These essays have been streamlined to present Darwin's most lucid and interesting ideas from such volumes as The Autobiography, The Voyage of the Beagle, The Origin of Species, The
Descent of Man and The Expression of the Emotions.
A CENTURY AND A HALF after the publication of Charles Darwin's On the Origin of Species, the
Vatican has come out in support of Darwin's theory, long thought to be incompatible with Catholic teachings.
Two books examine the precedents of Origin of Species, the
voyage of the HMS Beagle which, as Janet Browne writes in her introduction to Charles Darwin: The 'Beagle' Letters (edited by Frederick Burkhardt, Cambridge University Press, 25 [pounds sterling]), 'has become famous for turning his mind towards evolutionary theory, for giving him the intellectual materials and stamina to support such a theory and for the romantic symbolism of his movement towards such an unsuspected yet magnificent goal'.
Here are THE VOYAGE OF THE BEATLE, ON THE ORIGIN OF SPECIES, THE
DESCENT OF MAN and THE EXPRESSIONS OF THE EMOTIONS IN MAN AND ANIMALS, representing Darwin's evolving theories.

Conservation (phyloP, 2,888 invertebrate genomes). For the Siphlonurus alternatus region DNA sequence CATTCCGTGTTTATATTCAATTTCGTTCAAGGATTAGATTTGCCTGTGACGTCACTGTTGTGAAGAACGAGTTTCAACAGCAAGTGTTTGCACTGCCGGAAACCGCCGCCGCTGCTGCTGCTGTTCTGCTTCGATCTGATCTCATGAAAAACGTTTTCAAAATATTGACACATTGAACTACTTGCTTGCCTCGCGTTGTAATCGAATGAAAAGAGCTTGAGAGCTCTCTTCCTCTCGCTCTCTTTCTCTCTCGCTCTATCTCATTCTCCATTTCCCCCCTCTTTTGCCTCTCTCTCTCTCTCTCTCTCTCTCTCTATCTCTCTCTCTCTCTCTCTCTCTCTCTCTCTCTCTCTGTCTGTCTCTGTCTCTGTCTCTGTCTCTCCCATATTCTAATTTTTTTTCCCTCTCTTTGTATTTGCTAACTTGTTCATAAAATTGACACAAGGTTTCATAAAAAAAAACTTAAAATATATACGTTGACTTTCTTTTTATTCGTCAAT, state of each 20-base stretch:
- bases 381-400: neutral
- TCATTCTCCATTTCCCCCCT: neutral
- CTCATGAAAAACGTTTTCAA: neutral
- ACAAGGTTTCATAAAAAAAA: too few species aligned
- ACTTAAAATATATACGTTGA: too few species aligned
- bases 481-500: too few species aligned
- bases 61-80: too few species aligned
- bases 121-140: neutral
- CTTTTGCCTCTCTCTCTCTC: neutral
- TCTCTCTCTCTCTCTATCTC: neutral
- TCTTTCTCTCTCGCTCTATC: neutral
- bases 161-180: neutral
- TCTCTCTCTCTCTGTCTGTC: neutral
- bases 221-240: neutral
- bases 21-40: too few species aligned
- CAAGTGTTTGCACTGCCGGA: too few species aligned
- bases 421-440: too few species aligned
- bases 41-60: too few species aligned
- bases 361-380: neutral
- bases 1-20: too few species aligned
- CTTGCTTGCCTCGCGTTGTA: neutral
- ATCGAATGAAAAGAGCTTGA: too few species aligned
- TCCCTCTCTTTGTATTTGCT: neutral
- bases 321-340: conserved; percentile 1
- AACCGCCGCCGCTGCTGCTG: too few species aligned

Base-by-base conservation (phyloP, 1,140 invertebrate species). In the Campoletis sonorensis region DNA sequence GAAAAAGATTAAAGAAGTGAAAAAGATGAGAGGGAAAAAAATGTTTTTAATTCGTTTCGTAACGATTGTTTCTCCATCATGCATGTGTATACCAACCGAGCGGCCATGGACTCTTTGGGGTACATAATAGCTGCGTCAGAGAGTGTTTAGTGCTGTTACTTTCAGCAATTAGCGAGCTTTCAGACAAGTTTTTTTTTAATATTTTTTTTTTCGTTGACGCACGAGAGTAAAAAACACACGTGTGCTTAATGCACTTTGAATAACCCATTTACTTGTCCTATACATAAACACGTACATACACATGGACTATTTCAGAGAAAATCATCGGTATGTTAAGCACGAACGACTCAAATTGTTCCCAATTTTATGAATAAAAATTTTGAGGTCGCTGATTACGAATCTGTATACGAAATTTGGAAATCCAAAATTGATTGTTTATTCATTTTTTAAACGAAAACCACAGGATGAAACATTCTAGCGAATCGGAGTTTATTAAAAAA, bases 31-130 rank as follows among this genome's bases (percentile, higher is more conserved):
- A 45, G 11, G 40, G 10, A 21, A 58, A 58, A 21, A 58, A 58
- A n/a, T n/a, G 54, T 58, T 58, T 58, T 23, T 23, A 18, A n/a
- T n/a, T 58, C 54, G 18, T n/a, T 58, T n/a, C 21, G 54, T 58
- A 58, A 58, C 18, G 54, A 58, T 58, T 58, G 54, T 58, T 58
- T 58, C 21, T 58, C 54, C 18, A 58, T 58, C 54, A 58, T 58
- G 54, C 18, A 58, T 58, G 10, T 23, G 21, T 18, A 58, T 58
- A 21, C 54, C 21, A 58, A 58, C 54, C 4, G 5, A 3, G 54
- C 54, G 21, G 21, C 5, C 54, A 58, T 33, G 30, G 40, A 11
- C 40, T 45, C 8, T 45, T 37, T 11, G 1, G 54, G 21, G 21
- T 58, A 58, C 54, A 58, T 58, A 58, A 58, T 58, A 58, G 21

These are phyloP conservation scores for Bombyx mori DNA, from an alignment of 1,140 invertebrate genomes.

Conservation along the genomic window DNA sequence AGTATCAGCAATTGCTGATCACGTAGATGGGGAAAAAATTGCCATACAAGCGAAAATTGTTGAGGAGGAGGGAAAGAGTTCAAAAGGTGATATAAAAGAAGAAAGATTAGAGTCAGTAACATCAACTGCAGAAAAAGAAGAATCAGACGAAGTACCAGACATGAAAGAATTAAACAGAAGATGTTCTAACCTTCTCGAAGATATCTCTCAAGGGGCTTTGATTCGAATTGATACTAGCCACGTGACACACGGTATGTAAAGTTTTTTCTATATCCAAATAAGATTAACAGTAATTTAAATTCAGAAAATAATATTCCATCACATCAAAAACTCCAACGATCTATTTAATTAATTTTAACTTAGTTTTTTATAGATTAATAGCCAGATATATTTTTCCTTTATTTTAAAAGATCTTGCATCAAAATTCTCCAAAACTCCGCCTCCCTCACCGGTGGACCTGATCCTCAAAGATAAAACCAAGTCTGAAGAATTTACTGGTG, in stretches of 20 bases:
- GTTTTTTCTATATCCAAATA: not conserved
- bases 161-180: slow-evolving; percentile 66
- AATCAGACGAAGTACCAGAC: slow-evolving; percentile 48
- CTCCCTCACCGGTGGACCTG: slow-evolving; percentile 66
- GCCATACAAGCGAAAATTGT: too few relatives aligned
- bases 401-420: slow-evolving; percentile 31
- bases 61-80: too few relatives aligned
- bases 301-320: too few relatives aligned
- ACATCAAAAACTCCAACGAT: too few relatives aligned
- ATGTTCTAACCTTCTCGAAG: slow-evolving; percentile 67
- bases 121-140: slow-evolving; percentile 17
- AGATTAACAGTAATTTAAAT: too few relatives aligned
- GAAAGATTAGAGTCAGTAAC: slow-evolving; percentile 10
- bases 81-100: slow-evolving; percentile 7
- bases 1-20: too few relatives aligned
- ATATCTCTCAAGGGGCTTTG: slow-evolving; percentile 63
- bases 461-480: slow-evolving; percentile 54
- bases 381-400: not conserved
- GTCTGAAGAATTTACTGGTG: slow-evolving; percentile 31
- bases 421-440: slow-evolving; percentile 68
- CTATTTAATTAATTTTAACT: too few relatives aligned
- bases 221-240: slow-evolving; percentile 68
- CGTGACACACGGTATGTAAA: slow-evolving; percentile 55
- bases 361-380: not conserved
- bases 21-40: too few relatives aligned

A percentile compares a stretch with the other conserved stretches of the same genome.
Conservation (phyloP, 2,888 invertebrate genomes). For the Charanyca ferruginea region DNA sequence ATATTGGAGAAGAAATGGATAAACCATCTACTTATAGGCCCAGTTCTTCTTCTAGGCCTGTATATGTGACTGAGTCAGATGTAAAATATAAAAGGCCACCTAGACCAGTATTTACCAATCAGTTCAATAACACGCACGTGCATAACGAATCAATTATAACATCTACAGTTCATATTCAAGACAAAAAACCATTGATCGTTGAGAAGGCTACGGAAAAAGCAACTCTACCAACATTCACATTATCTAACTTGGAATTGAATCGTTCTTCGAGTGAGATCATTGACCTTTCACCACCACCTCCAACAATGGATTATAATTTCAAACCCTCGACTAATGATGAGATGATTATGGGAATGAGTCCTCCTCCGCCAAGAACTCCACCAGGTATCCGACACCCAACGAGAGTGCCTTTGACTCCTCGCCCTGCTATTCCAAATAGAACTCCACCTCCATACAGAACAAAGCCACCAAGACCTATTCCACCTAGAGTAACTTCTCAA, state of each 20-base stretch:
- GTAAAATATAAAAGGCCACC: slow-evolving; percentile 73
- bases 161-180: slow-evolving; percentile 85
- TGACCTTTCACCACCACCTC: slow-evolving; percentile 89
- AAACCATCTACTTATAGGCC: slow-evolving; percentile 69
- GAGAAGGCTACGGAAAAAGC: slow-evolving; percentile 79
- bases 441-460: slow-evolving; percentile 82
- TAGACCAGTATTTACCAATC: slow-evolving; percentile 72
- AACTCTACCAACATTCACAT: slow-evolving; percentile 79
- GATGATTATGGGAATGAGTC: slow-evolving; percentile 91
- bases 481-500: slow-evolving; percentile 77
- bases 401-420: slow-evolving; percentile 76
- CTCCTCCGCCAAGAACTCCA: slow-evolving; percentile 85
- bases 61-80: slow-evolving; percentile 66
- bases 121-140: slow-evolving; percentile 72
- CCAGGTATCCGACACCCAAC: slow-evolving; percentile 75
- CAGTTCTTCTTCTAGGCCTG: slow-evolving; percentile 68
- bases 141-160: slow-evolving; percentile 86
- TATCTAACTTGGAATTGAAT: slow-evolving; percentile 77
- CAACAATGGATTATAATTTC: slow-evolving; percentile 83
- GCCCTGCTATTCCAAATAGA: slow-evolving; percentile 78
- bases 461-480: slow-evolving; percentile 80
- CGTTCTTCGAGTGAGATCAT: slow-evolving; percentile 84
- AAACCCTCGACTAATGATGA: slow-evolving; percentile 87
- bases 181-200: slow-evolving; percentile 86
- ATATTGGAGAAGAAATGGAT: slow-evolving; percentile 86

This, according to their authors, would maintain, in regard to the origin of species, the
immediate creation of each species by God, and the immutability of each species with the passing of time.
During the 1850s, while Darwin was concluding The Origin of Species, the
rate of extinction is believed to have been one every five years.
Although allopatric speciation can be confirmed from the biogeographic evidence adduced in Systematics and the Origin of Species, the
same is not true for sympatric speciation, which also requires historical observation or measurements of gene flow.